Thursday Salute to Originals: Getting to Know You
If you are like many people, you rely on your smart devices in more ways than you even fathom. Losing your phone can feel almost like missing a limb, a split panic between being utterly out of touch with the world and fearing that someone out there has all your key contacts, to do lists, music preferences. The conundrum of the modern world is our reliance on technology to manage our personal lives and our reluctance to share that information.
Meet “Karen”, a digital life coach with a questionable understanding of boundaries. The “Karen” app was created by Blast Theory, a group of interactive media artists who used crowdfunding to propel the app’s development. A combination of a story and a game, the plot unfolds as the user responds to Karen’s prodding and each of you share more about your inner workings. Sort of a choose-your-own-adventure guided by your very own psychologist and with a built in personality test at the end?
The concept of the app explores similar notions as the film “Her”, the Spike Jonze film starring Joaquin Phoenix, where technology “knows” a great deal of information about us. “We feel it’s our job as artists to pose questions about this new world where technology is ever more personalised and intrusive. We love having our services tailored to us and we’re scared of the price we’re paying for that personalization”, says Blast Theory.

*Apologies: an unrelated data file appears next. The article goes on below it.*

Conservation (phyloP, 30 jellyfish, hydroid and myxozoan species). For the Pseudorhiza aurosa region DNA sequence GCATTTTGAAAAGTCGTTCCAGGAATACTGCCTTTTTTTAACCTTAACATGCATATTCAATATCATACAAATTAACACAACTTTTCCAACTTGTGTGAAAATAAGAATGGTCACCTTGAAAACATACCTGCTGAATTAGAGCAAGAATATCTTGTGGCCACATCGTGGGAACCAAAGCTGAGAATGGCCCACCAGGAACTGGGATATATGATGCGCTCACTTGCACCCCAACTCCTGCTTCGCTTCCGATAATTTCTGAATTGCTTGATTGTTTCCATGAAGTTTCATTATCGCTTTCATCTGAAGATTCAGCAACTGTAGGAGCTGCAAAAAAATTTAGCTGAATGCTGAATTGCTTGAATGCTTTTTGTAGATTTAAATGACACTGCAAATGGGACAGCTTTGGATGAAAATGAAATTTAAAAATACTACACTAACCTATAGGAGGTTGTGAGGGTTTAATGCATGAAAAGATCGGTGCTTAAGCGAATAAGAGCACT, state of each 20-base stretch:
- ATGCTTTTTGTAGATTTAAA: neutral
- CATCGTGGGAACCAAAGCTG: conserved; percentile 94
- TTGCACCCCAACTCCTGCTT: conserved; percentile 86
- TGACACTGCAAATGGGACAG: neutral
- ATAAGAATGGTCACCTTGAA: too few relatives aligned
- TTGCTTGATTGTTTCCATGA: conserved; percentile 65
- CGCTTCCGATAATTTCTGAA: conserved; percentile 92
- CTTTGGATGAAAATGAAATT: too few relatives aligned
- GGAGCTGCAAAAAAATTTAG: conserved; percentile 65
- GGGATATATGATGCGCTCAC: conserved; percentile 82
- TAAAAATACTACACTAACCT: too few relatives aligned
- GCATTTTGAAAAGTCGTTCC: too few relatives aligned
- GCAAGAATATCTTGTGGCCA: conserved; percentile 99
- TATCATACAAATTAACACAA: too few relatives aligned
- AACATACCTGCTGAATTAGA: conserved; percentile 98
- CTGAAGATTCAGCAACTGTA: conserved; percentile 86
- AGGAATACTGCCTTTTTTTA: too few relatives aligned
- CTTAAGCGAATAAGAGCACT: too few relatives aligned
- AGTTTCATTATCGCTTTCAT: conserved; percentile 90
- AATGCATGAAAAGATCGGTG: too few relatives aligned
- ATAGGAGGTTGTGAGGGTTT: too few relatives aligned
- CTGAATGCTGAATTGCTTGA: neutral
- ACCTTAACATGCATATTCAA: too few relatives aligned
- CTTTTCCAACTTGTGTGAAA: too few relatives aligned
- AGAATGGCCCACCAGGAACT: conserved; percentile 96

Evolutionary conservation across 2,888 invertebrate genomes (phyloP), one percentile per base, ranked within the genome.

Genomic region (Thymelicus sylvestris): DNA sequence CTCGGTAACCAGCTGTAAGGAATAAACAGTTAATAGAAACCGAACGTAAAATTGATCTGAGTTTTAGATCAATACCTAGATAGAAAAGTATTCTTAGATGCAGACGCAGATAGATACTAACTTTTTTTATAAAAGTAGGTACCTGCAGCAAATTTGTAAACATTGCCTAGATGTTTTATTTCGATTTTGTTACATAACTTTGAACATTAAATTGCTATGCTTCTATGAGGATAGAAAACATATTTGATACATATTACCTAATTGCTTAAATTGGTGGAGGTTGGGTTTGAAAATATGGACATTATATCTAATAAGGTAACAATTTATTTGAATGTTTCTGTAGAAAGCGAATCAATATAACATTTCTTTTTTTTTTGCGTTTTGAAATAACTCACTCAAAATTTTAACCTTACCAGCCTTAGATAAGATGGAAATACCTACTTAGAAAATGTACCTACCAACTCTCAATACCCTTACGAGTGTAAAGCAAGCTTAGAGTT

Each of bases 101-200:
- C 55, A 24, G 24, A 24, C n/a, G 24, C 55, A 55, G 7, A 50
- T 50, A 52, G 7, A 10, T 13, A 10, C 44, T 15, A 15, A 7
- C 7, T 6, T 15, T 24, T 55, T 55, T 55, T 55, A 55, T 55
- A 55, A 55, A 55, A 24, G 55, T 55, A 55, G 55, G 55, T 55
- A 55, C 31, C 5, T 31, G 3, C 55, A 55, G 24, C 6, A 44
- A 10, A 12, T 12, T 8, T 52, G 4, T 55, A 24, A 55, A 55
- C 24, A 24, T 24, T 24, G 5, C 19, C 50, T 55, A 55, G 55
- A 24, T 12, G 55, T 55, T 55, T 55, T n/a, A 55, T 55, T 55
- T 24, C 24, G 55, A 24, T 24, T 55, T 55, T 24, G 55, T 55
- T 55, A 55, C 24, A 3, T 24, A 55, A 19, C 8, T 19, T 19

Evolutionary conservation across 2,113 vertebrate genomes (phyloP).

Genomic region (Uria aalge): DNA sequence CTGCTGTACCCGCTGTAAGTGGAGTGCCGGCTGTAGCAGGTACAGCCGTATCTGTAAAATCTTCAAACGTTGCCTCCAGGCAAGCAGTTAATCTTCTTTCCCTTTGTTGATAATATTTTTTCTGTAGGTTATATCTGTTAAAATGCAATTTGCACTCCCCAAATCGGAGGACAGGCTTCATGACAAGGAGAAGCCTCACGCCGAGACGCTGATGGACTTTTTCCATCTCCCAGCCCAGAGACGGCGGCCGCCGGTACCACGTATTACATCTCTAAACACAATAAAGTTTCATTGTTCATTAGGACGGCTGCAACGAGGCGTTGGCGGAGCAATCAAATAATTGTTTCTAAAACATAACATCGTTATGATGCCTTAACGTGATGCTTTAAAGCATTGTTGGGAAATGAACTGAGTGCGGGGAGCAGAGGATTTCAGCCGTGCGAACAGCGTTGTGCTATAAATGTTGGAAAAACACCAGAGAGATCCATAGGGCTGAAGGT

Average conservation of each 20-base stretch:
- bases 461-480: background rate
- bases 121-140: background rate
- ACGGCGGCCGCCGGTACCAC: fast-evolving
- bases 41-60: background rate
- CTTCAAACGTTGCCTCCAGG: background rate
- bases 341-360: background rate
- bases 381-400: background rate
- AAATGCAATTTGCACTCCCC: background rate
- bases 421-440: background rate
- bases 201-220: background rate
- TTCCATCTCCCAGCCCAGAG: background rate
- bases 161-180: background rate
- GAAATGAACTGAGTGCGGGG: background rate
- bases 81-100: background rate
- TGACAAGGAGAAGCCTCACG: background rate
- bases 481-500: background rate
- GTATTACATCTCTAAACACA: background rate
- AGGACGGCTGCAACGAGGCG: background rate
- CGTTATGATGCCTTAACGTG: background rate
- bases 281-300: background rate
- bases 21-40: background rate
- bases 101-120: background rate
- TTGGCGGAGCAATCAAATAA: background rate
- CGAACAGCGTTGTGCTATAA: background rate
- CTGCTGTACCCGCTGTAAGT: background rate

The Karen experience lasts a week or two, and uses a combination of data tracking and user replies to deduce how you think and who you are. Complete with scheduled phone calls that log your responses, Karen becomes progressively nosier as she learns – or should we say stalks – more about you and your behaviors on your smartphone. The experiment concludes with a report assessing your decisions throughout your interactions with Karen, specifically for five categories: openness, conscientiousness, extroversion, agreeableness and neuroticism. And you might just be (creepily) surprised at how much an app can learn about you!
The app was released today for download. Users can play for free and will be prompted to pay a small charge to access the psychological profile at the end. It will also be featured at Tribeca Film Festival’s Storyscapes competition. Whether you brush elbows with Karen on your phone or at the festival, we’re sure that the interaction can point out a multitude of “aha” moments about your own relationship to technology and privacy. Because, after all, what this app proves is that it is not necessarily the data that’s the problem. The problem occurs when that information falls into the wrong hands – human or not!